What means Building Science?

What means Building Science?

What means Building Science?
The increasing trend of innovative building practice coupled with the rising tide of emerging associated professional roles such as 'building scientist' and ‘building engineer' makes the question of what building science is of interest and relevance today.
Building science could be termed ‘the science of building performance’ and one that is particularly dependent on the measurement of it. Without measurement, science  is akin to philosophy and based purely on assumptions and hypotheses.
Building science  involves a range of disciplines, founded upon the school core subjects of physics, chemistry instrumentation  and biology and integrates higher education subjects including architecture and interior design, a broad range of engineering disciplines (civil engineering, structural engineering, seismic engineering, geotechnical engineering, mechanical engineering, electrical engineering, acoustic engineering and fire engineering), construction technology, instrumentation, environmental design, climatology, economics, political science, behavioral sciences and other life sciences such as ecology.
Building physics and applied physics are terms that overlap with it. Building physics is sometimes used to mean building science but usually only focuses on the interplay of heat, air, and moisture flows within and across a building enclosure.
Some argue that it is more associated with a building envelope or enclosure than with mechanical and electrical building systems but others suggest it requires understanding of these as well as their effects on heat, air and moisture flows.  It is particularly concerned with quantifiable methodology but also concerned with building:

  • policies (codes and standards)
  • planning and design
  • preservation and conservation
  • demolition and recycling
  • construction and commissioning
  • forensics, rehabilitation, restoration, retrofit
  • testing and validations
  • facilities management
  • life cycle
  • occupancy

Above all it represents the detailed design, measurement, analysis and control of physical phenomena concerning buildings.

Building Scientists
There is no certification or licensing associated with building science per se, although in the US there is a non-profit National Institute of Building Sciences (NIBS) with a membership scheme.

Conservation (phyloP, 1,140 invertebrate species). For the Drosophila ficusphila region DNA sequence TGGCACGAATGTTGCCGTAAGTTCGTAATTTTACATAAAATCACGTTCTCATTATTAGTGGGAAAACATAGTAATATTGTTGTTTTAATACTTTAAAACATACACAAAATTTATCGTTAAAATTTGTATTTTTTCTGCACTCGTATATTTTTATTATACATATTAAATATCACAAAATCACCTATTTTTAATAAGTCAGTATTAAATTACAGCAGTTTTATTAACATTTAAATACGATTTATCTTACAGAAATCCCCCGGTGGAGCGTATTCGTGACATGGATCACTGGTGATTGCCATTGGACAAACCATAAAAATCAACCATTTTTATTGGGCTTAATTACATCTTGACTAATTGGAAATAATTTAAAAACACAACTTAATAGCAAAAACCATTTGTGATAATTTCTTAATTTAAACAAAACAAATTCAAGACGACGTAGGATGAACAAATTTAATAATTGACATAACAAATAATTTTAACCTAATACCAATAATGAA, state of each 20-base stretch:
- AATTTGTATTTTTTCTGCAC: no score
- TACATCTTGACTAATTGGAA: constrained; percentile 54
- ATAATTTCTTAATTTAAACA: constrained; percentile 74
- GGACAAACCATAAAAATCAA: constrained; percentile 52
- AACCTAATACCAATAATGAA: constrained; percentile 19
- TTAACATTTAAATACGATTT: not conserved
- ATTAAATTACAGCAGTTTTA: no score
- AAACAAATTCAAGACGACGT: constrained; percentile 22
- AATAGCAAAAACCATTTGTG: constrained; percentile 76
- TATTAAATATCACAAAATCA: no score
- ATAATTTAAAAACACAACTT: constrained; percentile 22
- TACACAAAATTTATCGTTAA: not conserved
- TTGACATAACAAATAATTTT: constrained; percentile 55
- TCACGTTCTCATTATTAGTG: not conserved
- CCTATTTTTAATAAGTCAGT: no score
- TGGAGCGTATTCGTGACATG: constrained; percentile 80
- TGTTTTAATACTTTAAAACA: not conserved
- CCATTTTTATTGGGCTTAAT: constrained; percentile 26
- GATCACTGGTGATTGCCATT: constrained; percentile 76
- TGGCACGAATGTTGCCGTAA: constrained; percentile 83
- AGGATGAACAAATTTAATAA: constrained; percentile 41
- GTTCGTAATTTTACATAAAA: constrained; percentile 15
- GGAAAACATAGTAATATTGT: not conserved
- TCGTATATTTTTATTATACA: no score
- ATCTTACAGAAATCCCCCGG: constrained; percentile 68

The UK based Chartered Association of Building Engineers (CABE) founded as the Incorporated Association of Architects and Surveyors has an accredited membership scheme open to members worldwide.

Modern building science is a construct in the history of building innovation. It has arisen following assessment of the building failures encountered when attempts to innovate were made without applying its principles. It is often fully appreciated after the occurrence of building performance problems, or worse, after failures, rather than at the earlier planning and design stages.
There was no need for it in the past.  Successful building precedents were copied and passed on from one generation to the next but as this happened little advancement was made towards the high performance buildings sought today.
Today it includes the detailed building design, analysis and control of many areas applying innovation including:

  • building materials and building envelope
  • heating, ventilation and air conditioning (HVAC) systems and passive strategies
  • natural and artificial lighting
  • acoustic protection
  • indoor air quality
  • fire protection
  • renewable energies

Innovation is not simply a process resulting from trial and error approach that relies on refining past precedents but instead a significant departure from traditional practice for it depends on scientific methods. Attempts are being made to use building system models and to apply scientific empirical techniques to provide effective solutions to innovation design problems.
However it should be recognized that measuring instruments like pull testers, thermometers, hygrometers, and others have been the most suitable tools for validating and improving engineers work for a long time and continue to be so today.
Some describe how the purpose of building science is
to provide predictive capability to optimize building performance, to understand or prevent building failures and to ensure that building systems work together to minimize issues related to moisture, durability, indoor air quality, thermal, acoustic or visual comfort” ~Wikipedia
Building science provides the language, framework, and systems thinking to make our buildings resource and energy efficient, comfortable and durable in a changing environment with ever increasing demands for this. It also has the additional benefits of:

  • improving building performance in terms of protection against extreme weather events such as hurricanes, earthquakes and floods.
  • enhancing performance  for  materials (including stone, stucco, gypsum, concrete, tiles and metal sheets)
  • minimising negative issues associated with the interdependence of building enclosures with mechanical and electrical systems and occupancy
  • allowing the response of structures subject to earthquakes to be monitored facilitating improved seismic design.
  • facilitating the understanding of the sources of indoor environmental contaminants and controlling them to help prevent or resolve building related user negative health and comfort issues.
  • integrating environmental design features that consider future resources and conditions and facilitating the design of zero energy buildings (zero carbon, net zero energy or carbon neutral buildings).

The practical outcomes of building science is both qualitatively reflected in architectural building envelope detailing and quantifiably measurable via the long term performance of building